Building on Monday’s resource about how best to approach your first teaching class of the year, we interviewed LSE academic developer Dr Claire Gordon about building and sustaining rapport in the classroom
How would you define rapport in the university classroom context?
Rapport involves developing and maintaining a positive, supportive and respectful working relationship between the teacher and her/his students as well as among the students in a class. Given our diverse student body at LSE, with students from all over the world, it is critical that all students irrespective of their educational and cultural backgrounds are made to feel part of the learning community. With this in mind the process of building rapport with and among our students needs to start from the moment we enter the classroom for the first time, if not before.
What is the pedagogic case for building rapport?
There is a growing body of pedagogical evidence (Frisby and Myers, 2008; Webb and Barrett, 2014) which suggests that students learn more effectively when then they are in a positive supportive learning environment; in other words the nature of the relations among the teacher and the students is critical for their learning. Students are likely to be more motivated to learn, participate more actively in the classroom, feel at ease to express their views and perform better in their assessments. Recent research has begun to explore which specific teacher behaviours are likely to contribute to building rapport with students. For example, Frisby and Martin (2010) have highlighted the importance of interpersonal communication (attentive behaviours, connecting behaviours, information sharing behaviours, courteous behaviours and common grounding behaviours) in building rapport in the classroom.
Can you share any examples of good rapport building practice happening at LSE?
There are several I know about, in various departments – interesting ‘ice breaker’ activities in the Department of Anthropology, pre-class welcome emails in the Department of Management, and ‘research sharing’ conversations in the Department of Geography and Environment, to name a few. [We'll be featuring these in more detail next week - Ed.]
Finally, what would your ‘5 top tips’ for building rapport be?
1. Take time to get to know your students in the first class. As a warm-up activity and a way of gauging their knowledge ask them which key issue/question they are interested in exploring as well as something they like to do in addition to their studies. Share something about yourself with your students too.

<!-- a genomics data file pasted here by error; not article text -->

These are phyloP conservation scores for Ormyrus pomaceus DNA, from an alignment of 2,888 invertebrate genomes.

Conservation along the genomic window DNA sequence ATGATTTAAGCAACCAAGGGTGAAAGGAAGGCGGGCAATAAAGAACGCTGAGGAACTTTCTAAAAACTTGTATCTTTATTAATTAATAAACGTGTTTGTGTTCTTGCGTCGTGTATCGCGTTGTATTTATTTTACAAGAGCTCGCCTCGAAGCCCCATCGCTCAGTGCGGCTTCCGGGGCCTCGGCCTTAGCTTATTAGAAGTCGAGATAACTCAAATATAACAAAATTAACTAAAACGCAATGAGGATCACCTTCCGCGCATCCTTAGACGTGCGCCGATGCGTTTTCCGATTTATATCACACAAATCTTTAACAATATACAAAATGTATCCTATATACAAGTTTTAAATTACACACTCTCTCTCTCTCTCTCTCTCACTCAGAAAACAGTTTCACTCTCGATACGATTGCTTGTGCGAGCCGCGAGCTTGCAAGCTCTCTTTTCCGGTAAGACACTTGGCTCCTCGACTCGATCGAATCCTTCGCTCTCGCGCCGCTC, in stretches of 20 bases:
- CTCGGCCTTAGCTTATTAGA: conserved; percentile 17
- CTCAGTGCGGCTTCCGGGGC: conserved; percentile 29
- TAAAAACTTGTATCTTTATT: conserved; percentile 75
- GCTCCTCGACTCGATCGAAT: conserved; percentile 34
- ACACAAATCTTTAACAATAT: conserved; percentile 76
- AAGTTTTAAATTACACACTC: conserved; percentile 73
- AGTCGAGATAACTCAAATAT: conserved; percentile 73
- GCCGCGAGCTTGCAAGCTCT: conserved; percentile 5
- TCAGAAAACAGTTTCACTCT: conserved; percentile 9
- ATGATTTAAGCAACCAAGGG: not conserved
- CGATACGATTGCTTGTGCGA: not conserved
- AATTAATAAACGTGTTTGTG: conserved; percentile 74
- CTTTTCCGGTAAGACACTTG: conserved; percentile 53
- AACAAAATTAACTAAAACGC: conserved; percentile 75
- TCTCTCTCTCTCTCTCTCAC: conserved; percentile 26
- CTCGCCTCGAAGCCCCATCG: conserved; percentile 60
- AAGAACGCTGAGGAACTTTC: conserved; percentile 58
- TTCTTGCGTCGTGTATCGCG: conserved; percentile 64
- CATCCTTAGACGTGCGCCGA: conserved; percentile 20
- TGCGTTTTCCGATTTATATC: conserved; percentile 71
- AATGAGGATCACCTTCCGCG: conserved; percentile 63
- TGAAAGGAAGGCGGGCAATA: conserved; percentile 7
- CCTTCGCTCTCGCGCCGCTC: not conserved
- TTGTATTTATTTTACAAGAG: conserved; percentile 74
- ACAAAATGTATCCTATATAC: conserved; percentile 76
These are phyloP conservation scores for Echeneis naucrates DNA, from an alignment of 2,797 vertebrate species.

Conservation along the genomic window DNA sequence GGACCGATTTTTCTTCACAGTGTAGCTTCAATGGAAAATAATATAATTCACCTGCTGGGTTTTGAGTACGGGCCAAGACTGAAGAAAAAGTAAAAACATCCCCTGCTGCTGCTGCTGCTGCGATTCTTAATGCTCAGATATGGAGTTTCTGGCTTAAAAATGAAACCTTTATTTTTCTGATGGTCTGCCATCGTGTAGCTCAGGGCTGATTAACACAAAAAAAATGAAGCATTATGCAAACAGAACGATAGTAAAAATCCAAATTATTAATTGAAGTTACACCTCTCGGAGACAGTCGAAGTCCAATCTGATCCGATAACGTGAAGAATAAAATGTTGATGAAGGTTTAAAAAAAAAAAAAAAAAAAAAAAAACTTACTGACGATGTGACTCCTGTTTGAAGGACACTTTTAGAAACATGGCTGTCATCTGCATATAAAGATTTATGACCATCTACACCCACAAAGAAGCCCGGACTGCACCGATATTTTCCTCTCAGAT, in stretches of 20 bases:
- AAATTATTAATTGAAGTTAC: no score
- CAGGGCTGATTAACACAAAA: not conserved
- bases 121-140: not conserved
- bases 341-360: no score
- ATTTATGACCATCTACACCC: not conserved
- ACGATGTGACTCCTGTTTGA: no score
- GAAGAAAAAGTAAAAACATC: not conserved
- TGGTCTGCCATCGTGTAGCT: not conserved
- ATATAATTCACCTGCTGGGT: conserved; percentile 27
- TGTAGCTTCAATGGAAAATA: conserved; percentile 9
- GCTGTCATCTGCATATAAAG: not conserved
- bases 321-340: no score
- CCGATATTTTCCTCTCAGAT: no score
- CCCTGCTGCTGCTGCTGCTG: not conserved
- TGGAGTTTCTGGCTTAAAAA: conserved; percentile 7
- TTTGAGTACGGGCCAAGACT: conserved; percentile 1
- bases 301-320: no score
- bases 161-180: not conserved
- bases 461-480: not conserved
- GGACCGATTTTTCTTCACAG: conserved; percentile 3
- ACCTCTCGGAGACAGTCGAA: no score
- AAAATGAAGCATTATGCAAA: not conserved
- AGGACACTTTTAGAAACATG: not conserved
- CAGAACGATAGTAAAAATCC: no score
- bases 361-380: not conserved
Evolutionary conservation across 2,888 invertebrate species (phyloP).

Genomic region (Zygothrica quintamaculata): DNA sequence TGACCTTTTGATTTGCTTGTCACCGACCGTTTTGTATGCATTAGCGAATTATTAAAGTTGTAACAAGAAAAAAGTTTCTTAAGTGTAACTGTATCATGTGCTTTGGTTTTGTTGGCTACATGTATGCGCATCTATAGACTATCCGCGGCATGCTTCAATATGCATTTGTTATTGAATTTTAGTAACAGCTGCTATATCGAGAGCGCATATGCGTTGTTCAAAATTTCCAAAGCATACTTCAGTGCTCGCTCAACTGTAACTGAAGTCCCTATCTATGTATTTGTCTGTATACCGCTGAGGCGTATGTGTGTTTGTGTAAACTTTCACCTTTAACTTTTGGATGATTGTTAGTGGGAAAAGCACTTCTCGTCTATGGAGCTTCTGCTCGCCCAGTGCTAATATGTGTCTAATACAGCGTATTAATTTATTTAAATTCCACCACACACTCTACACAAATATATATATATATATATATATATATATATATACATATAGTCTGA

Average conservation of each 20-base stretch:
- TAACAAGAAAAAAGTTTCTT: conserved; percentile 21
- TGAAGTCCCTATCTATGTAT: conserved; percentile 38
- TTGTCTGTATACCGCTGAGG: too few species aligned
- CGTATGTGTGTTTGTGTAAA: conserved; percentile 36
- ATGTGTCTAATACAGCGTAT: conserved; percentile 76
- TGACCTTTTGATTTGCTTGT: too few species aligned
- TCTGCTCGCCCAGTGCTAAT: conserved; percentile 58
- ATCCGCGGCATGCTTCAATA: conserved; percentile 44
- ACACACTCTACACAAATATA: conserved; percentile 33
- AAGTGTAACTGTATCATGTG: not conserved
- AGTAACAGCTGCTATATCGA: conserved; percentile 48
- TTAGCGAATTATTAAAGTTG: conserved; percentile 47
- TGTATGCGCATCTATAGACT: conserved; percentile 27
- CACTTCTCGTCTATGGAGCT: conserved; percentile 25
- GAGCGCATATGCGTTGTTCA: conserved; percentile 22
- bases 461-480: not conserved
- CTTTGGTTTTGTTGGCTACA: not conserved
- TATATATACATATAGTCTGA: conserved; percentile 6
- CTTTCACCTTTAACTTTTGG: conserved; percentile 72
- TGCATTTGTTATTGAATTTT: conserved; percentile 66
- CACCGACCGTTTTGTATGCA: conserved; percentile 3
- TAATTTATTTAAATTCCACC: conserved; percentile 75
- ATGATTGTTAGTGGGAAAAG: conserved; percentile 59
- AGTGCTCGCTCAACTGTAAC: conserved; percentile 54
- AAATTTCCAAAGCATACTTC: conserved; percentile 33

2. Make it clear to your students that you are pleased to be in the classroom teaching them and try to communicate passion and enthusiasm where appropriate about the material you are teaching.
3. When you ask questions and engage your students in activities listen carefully to what they are saying and respond positively to their contributions.
4. Make eye contact with your students and use the full space of the classroom. Don’t lurk behind the console!
5. Think about how you want to arrange your classroom (where possible) to foster an active collaborative interaction between yourself and your students. Don’t underestimate the importance of the layout of the room.
Frisby, Brandi N. and Myers, S.A. (2008), The relationships among perceived instructor rapport, student participation, and student learning outcomes (link is to the allacademic.com site, from where the article can be downloaded)
Frisby, Brandi N. and Martin, Matthew M. (2010), Instructor-Student and Student-Student Rapport in the Classroom, Communication Education, vol. 59, no. 2, pp.146-164
Webb, Nathan G. and Barrett, Laura O. (2014), Student views of instructor-student rapport in the college classroom, Journal of the Scholarship of Teaching and Learning, vol. 14, no. 2, pp.15-28.
Dr Claire Gordon is a member of LSE’s Academic Development Unit, which works with teachers and departments across the School on any teaching or learning related matter. See the Teaching and Learning Centre’s departmental advisers page for more information.